("( ) In the case of a claimant residing with his spouse or contributing to the maintenance of his spouse, there shall be added the amount specified in Schedule 4, Part IV, column 3 of the Benefits Act (adult dependant's allowance).").

The noble Baroness said: This amendment concerns the adult dependence allowance. This amendment seeks to protect the status quo. What is the current situation? At the moment someone who qualifies by virtue of National Insurance contributions and the work test, receives unemployment benefit for 12 months, which for him—let us assume he is the main earner—is £45.45, and for her is £28.05. In other words, as a couple, they receive £73.50 based on the claimant's record. Any savings, any redundancy payment, or her earnings do

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not affect this couple's allowance. It is a benefit as of right paid for by him, covering them both. It is a contributory benefit.

Under JSA such a couple are penalised not once, not twice, but three times over. We think this extraordinarily harsh. First, the contributory benefit is cut from 12 months to six months; thereafter it is means tested. That is bad enough but, secondly—this relates very much to the point made by the noble Baroness, Lady Williams, earlier this evening—that six months contributory JSA does not include an allowance for a spouse. It is simply in other words a non-means-tested benefit of £45 for the claimant; it is a personal allowance, not a couple or family allowance, as it was under unemployment benefit. If the claimant claims what he is currently entitled to—the adult dependence allowance—he promptly moves from a contributory to a means-tested benefit on day one, without even six months on the contributory benefit for which his National Insurance was designed to pay.

He has been robbed twice. If he does not claim for her, his benefit is cut from 12 months back to six months; it is cut back from 12 months to nothing, in terms of a contributory benefit, if he does claim for her. As soon as he claims for her, and therefore goes onto a means-tested benefit, he is then penalised a third time in terms of any modest savings he may have had. He loses £1 in benefit for every £250 he has in capital over the £3,000 rule, and loses all benefit if he has savings over £8,000. Those savings may have been accumulated by weekly or monthly savings but they may be the result of a redundancy payment of, say, £10,000 which will have to be exhausted before they get means-tested benefit. Or the savings may have resulted from an injury compensation or an industrial accident compensation and that money will not be used as compensation, as was intended, but as a living allowance before he can claim the benefit they were entitled to under National Insurance rules.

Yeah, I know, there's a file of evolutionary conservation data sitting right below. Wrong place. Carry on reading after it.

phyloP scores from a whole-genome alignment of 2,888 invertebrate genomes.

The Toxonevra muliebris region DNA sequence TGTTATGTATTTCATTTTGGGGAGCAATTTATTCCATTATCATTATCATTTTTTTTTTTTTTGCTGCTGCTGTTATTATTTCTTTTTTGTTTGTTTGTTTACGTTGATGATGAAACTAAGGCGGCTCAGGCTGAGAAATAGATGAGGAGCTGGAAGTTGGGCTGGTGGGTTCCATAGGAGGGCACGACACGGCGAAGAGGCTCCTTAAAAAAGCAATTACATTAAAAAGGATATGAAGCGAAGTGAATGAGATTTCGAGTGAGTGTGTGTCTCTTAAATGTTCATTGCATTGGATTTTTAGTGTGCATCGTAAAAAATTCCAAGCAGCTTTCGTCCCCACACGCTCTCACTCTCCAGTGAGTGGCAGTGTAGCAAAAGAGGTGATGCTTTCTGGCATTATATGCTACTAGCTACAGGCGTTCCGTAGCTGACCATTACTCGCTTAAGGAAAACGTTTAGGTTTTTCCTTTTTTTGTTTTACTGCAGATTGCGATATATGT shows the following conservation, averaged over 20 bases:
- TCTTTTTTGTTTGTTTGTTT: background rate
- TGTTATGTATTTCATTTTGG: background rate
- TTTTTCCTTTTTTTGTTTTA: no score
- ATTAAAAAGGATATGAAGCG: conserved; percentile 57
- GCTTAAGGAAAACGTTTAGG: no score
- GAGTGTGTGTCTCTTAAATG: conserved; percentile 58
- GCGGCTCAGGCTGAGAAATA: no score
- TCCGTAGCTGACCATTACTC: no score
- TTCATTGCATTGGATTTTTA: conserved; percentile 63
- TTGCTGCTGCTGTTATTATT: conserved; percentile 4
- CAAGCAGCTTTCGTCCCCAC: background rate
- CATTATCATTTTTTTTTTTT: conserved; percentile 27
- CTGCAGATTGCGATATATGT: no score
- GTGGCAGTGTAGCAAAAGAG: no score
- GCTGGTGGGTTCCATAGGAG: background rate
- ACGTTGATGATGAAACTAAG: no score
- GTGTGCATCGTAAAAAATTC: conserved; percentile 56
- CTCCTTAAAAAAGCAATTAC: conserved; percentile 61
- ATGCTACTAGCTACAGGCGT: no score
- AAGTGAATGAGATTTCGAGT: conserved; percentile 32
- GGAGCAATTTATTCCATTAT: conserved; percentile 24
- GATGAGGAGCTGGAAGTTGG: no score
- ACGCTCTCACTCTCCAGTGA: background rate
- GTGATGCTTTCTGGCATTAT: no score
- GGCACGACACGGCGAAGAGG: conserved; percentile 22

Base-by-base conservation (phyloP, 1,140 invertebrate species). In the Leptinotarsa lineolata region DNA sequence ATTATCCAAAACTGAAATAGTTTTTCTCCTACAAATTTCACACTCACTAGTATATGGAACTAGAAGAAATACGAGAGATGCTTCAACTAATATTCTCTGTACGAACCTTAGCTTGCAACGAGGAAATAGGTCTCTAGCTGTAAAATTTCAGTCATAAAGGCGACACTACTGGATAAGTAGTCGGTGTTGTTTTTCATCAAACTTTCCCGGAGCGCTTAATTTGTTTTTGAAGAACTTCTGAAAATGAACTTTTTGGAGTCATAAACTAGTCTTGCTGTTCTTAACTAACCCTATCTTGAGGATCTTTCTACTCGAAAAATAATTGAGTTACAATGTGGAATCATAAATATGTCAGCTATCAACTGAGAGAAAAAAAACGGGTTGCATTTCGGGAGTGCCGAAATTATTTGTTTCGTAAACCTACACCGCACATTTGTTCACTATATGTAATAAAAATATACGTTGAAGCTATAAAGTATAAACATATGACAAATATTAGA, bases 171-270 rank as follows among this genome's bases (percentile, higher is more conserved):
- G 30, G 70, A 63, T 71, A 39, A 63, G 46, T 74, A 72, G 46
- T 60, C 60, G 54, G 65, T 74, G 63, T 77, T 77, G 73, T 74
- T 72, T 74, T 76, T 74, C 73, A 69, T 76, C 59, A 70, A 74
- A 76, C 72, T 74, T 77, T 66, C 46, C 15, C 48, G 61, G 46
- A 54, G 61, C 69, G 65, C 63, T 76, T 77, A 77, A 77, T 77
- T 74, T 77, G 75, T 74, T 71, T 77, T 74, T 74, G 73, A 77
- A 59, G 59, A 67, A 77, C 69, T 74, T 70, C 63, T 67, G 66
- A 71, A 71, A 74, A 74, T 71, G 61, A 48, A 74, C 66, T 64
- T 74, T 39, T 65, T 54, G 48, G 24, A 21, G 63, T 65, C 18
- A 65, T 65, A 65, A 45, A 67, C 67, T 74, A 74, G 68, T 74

In other words, he is offered the Faustian choice of, "Maintain your wife or maintain your savings, but you cannot do both". Is that what the Government really intend? Is not that an attack on the family, on the one hand, and on the principle of thrift and savings on the other? For the Government to manage both in one Bill is pretty good. The Government expect to make some £220 million savings in a full year by moving from 12 months to six months contributory benefit; and of that, scrapping the adult dependence allowance will save £20 million. The Government themselves estimate that some 5,000 people will be pushed onto means-tested benefits, thus increasing their poverty trap.

So what have we? We have a Bill that not only savages the contributory principle, reducing it from 12 months to six months, even though National Insurance payments, as my noble friend Lord McCarthy mentioned, have recently been raised by 10 per cent. bringing in £2.2 billion to the Treasury, but also attacks the principle that the noble Baroness, Lady Williams, referred to earlier on; namely, that social security benefits are household or family benefits. Yet the Government in their usual Janus-faced way casuistically are seeking to have it both ways. His contributory

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benefit does not cover her, but if she is working her earnings are expected to cover him and he loses benefit pound for pound. Which is it that the Government will have? His contributory benefit does not cover her, it belongs exclusively to him. The moment she works, her earnings are expected to cover them both and he loses benefit. In other words, social security benefits cover them both when it saves the Government money but do not cover them both when it costs the Government money. So much for a Government of insurance, savings and the family. The Government's Bill attacks all three. The Government have made the JSA test harsher. They have then proceeded to cut the value of the benefit, just as they have with incapacity benefit.

We could at least mitigate some of the deep unfairness and unpleasantness of the Bill if the Committee were minded to accept the amendment. I beg to move.